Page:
SEE ALSO: Eastern German town of Görlitz named best filming location in Europe

Walking through the historic old town feels like being in an outdoor architecture museum – with all the essential styles from Gothic to Art Nouveau on display, and over 4,000 cultural monuments.

The city is therefore very popular with tourists and specifically recruits western German senior citizens so that they can spend their retirement in Görlitz at comparatively low rents.

Görlitz' charming centre brings in many tourists, and film directors. Photo: DPA

Tackling crime

Crime is an important topic in the election campaign. In a border town like Görlitz, it is more common than elsewhere, even twice as high as the national average, according to Wippel.

Especially with the abolition of border controls after Poland joined the EU in 2004, thefts and drug-related crime have skyrocketed. Wippel believes that “those in Berlin” don't care: “We are the victims of a great political goal”.

In the election campaign he advertises with the slogan “It's better to live with borders”. Ursu also wants to score points with the topic of security. He can be seen on billboards with video surveillance cameras.

This article was updated on Monday, May 27th at 10 am.

Vocabulary

Rift – (der) Riss

Mayoral elections – (die) Oberbürgermeisterwahl

Border situation – (die) Grenzlage

Election posters – (die) Wahlplakate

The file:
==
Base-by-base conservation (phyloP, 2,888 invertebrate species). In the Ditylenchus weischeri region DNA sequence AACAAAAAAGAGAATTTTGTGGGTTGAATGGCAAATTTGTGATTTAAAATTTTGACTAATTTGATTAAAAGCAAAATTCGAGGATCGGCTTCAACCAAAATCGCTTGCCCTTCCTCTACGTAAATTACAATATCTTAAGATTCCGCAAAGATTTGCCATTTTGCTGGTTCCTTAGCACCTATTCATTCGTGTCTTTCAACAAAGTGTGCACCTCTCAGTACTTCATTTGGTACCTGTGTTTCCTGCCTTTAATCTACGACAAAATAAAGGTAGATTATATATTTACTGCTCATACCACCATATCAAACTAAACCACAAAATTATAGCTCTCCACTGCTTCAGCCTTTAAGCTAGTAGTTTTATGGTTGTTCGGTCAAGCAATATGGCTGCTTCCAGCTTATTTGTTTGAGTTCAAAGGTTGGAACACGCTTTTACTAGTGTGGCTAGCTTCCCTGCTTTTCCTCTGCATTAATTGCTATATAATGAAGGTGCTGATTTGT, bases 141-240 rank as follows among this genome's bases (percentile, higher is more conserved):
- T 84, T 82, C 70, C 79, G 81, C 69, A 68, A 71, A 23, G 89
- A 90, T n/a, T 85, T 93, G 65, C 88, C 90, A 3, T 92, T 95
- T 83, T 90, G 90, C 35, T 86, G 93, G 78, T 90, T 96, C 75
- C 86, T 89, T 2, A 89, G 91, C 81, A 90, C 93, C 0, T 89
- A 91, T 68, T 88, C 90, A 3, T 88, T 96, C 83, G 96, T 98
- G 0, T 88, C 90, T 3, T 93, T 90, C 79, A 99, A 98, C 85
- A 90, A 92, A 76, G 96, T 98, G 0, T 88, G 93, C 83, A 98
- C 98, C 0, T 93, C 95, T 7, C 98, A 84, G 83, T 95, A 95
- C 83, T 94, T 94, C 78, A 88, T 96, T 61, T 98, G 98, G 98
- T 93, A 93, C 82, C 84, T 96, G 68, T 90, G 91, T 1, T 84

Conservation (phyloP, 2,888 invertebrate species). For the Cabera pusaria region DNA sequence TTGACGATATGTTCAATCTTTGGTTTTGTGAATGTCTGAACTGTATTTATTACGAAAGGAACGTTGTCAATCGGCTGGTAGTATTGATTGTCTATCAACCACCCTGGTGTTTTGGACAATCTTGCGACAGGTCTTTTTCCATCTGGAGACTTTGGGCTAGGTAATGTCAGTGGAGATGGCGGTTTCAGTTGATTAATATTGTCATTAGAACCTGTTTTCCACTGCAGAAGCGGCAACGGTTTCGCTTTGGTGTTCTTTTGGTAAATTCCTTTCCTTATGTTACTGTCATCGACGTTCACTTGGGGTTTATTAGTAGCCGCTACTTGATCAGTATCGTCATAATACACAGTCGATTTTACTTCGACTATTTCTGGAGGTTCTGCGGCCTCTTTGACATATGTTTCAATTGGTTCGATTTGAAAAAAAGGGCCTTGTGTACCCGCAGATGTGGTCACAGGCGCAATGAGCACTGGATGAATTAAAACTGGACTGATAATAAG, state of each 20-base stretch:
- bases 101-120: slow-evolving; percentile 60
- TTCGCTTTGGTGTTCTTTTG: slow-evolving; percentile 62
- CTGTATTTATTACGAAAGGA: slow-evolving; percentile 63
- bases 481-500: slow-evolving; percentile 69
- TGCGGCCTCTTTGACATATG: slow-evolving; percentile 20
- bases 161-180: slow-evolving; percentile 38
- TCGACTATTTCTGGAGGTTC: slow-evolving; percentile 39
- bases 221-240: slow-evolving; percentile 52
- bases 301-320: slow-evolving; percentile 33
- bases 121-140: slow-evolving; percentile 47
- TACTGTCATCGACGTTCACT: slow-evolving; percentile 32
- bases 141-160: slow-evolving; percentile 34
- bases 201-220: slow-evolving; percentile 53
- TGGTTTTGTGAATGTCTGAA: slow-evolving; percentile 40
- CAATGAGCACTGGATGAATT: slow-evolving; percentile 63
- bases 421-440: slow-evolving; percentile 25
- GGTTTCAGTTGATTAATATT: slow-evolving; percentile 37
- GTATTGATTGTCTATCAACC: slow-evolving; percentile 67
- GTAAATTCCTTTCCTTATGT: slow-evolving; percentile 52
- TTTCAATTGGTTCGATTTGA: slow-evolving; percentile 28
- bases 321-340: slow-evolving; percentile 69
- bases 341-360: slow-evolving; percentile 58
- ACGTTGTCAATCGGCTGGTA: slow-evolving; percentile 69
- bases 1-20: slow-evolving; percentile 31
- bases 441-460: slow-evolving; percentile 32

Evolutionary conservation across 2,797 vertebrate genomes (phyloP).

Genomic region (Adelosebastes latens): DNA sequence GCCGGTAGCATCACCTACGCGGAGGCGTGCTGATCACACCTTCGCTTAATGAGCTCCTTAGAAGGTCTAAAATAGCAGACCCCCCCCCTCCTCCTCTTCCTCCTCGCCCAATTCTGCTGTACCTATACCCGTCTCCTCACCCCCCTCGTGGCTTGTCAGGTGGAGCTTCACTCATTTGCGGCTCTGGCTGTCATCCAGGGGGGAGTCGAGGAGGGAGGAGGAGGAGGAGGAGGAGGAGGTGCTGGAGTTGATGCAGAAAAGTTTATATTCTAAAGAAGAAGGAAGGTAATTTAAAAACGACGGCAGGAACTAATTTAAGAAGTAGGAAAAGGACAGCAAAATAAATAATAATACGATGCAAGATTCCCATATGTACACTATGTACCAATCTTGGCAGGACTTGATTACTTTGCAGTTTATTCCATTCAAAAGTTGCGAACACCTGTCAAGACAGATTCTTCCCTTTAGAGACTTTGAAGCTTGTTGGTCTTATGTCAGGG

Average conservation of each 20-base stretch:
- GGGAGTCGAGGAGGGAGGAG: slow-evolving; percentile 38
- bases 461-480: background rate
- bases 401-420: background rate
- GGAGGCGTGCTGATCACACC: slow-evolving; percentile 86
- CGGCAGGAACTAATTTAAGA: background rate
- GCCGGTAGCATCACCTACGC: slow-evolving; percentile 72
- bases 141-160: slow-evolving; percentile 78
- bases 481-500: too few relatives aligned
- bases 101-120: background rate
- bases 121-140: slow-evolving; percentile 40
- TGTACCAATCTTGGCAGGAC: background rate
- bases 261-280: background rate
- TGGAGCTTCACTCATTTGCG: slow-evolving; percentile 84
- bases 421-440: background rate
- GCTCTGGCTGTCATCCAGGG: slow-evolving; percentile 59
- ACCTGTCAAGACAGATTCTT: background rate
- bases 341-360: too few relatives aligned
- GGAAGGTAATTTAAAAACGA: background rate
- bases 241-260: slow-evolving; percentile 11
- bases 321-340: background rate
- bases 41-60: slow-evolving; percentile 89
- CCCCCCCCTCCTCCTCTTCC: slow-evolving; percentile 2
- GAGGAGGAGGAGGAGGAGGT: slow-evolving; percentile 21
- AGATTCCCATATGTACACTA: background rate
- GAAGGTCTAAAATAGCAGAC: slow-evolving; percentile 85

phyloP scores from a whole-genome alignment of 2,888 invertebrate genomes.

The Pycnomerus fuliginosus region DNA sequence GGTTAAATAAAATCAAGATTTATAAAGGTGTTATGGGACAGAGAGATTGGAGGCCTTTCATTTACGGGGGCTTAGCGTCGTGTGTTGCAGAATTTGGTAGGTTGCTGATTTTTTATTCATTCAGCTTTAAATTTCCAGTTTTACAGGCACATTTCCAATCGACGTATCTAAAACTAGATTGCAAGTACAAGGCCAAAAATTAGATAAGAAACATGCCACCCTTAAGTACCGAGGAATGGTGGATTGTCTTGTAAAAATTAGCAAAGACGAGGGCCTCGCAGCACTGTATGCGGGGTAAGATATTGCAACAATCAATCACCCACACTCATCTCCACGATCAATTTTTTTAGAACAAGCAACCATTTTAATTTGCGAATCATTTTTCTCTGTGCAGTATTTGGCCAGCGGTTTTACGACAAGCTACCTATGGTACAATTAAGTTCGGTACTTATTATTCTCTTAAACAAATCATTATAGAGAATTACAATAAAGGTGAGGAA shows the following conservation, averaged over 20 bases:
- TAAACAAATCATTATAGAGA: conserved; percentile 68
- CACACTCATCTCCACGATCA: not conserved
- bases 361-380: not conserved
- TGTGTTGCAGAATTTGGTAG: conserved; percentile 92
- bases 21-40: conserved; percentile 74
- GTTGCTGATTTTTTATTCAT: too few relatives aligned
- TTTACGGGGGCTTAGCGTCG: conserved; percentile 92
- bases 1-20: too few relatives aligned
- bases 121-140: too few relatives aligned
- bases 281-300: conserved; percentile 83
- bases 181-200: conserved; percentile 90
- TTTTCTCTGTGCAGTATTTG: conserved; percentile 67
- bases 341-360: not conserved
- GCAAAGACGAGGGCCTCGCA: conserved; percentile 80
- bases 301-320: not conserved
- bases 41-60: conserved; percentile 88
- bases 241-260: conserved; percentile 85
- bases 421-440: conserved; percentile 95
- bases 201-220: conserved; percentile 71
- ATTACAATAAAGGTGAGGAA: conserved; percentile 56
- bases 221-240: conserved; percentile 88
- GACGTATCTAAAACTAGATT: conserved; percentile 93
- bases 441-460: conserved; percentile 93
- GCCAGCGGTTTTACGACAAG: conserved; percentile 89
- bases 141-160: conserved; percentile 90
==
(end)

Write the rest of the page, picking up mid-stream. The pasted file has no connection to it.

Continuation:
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CRIME

German man jailed for killing petrol station worker in mask row

A 50-year-old German man was jailed for life Tuesday for shooting dead a petrol station cashier because he was angry about being told to wear a mask while buying beer.

German man jailed for killing petrol station worker in mask row

The September 2021 murder in the western town of Idar-Oberstein shocked Germany, which saw a vocal anti-mask and anti-vaccine movement emerge in response to the government’s coronavirus restrictions.

The row started when 20-year-old student worker Alex W. asked the man to put on a mask inside the shop, as required in all German stores at the time.

After a brief argument, the man left.

The perpetrator – identified only as Mario N. – returned about an hour and a half later, this time wearing a mask. But as he bought his six-pack of beer to the till, he took off his mask and another argument ensued.

He then pulled out a revolver and shot the cashier in the head point-blank.

On Tuesday, the district court in Bad-Kreuznach convicted Mario N. of murder and unlawful possession of a firearm, and handed him a life sentence.

READ ALSO: Shock in Germany after cashier shot dead in Covid mask row

Under German law, people given a life sentence can usually seek parole after 15 years. His defence team had sought a sentence of manslaughter, rather than murder.

At the start of the trial, prosecutor Nicole Frohn told how Mario N. had felt increasingly angry about the measures imposed to curb the pandemic, seeing them as an infringement on his rights.

“Since he knew he couldn’t reach the politicians responsible, he decided to kill him (Alex W.),” she said.

Mario N. turned himself in to police the day after the shooting.

German has relaxed most of its coronavirus rules, although masks are still required in some settings, such as public transport.